The sundew and pitcher plants are carnivorous plants that prey on various insects found in the bog environments.

Virginia chain-fern and sphagnum moss are the dominant part of the flora.

Shrubs rooted in the bog include bog rosemary, black chokeberry, buttonbush, leatherleaf, mountain holly, winterberry, Labrador tea, bog willow, different types of laurels, blueberries, cranberries, and wild raisins. Red maple, tamarack, black spruce trees, and evergreen trees, like pines, grow in the bog as well.

The animals of the bog environment include songbirds like swamp sparrows and song sparrows; shorebirds like Siberian cranes and yellowlegs; herptiles like eastern American toad, the northern leopard frog, the moor frog, the garter snake, the viper snake, bog turtles; mammals like short-tailed shrews, caribou, moose, the beaver, the meadow vole, the mink, the muskrat, and the masked shrew and insects like dragonflies, bugs, butterflies, moths, and spiders.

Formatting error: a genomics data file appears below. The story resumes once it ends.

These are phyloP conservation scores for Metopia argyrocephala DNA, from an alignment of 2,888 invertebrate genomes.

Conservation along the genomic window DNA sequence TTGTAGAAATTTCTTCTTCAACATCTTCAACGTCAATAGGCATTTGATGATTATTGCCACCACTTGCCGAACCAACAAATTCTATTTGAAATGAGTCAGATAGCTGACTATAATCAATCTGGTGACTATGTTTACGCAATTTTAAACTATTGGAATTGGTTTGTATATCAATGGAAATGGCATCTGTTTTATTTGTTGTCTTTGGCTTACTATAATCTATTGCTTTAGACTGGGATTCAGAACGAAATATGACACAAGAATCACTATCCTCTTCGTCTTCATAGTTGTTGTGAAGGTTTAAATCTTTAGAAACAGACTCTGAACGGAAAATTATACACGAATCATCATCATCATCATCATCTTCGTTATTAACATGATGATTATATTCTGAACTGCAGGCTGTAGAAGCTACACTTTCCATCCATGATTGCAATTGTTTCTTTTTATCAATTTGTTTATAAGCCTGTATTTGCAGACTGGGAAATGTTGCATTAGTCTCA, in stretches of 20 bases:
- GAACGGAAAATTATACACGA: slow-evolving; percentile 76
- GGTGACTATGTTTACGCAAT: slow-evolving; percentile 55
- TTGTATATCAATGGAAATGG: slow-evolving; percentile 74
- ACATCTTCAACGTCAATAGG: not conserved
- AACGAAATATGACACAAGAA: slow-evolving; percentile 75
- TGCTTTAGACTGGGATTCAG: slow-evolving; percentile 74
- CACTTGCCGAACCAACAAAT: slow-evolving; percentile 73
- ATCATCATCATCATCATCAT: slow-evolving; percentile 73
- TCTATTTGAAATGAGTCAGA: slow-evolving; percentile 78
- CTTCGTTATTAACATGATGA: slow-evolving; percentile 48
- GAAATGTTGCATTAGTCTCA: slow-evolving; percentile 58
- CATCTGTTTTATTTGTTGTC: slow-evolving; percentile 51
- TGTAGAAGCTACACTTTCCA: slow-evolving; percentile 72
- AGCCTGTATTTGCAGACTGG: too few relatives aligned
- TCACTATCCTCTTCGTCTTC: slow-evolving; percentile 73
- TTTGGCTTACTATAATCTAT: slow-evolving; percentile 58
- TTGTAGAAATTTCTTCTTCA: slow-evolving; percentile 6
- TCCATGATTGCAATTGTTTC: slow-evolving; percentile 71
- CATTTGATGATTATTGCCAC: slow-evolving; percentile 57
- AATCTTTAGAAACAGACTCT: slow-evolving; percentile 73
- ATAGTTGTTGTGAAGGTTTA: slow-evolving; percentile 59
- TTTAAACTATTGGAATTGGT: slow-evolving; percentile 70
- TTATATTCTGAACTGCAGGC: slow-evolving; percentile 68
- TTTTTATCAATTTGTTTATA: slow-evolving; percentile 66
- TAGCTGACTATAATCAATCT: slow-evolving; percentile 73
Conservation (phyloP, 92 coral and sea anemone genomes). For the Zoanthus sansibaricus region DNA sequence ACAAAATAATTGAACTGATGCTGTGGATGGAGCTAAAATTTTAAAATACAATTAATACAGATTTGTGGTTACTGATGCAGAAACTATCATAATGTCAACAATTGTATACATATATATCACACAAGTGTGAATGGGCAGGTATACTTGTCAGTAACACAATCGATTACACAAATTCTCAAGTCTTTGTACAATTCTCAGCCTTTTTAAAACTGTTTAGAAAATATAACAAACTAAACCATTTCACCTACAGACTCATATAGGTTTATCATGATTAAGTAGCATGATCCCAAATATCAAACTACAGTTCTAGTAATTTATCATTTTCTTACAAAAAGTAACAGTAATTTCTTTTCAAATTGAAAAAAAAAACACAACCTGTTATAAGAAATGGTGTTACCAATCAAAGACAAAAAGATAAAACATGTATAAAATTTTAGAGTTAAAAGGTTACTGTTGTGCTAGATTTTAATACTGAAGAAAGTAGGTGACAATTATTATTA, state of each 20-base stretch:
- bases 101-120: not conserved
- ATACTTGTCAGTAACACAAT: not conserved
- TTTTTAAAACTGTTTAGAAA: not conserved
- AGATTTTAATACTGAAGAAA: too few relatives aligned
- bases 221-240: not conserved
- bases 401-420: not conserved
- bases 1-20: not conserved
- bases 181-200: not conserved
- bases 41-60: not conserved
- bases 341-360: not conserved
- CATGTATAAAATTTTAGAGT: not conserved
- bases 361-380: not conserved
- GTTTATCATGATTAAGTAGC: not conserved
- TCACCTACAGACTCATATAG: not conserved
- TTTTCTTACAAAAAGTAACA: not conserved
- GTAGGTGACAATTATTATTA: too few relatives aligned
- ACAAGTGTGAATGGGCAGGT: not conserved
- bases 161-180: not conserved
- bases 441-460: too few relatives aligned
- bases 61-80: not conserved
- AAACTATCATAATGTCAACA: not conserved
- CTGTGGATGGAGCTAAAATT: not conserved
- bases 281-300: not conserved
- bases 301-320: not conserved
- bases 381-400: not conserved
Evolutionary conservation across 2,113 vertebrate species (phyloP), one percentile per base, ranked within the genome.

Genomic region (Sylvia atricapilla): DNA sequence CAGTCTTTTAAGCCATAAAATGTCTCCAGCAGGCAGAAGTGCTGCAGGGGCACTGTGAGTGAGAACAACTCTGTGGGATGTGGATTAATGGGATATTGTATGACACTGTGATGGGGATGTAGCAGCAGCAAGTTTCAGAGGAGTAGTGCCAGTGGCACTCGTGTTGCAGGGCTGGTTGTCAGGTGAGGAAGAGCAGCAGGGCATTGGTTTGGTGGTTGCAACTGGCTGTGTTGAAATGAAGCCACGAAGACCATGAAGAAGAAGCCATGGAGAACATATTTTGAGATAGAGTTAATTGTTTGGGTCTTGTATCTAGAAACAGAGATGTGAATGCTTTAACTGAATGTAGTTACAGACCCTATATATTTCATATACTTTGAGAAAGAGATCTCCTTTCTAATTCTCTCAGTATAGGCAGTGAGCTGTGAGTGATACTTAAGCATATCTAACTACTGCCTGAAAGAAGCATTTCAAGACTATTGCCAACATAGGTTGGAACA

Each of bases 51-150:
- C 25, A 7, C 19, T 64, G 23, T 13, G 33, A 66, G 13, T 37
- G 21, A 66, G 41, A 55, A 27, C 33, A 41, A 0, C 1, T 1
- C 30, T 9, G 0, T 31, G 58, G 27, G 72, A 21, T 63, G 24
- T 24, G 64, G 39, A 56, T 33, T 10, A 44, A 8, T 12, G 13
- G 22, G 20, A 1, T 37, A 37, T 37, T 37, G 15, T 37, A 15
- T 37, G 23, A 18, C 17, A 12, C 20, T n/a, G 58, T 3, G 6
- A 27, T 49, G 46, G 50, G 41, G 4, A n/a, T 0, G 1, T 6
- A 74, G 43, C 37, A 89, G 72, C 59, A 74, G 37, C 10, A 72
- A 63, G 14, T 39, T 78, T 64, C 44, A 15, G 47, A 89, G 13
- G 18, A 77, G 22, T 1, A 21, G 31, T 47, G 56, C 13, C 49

The habitat area of bog turtles contributes to the bog environment as it absorbs floodwaters and refills underground aquifers while purifying the bog water.

What is the environment of bogs?

Bogs are usually 6.5-33 ft (2-10 m) deep with a trapped water surface that restricts the water movement underneath the layer of moss. It limits the temperature exchange between the air and bog water resulting in an intense microclimate.

In this temperate environment, the temperature difference between day and night varies by more than 86 degrees F (30 degrees C). The surface plants and moss carpet maintain the water temperature under 50 degrees F (10 degrees C), even during summer.

At night, the bog often freezes. Wetlands, like bogs, grow where the climate is cold and full of moisture. A bog thrives on precipitations like rain and snow.

Characteristics Of Bogs

Even though different types of bogs are formed, there are some unique characteristics that commonly resonate with all of them.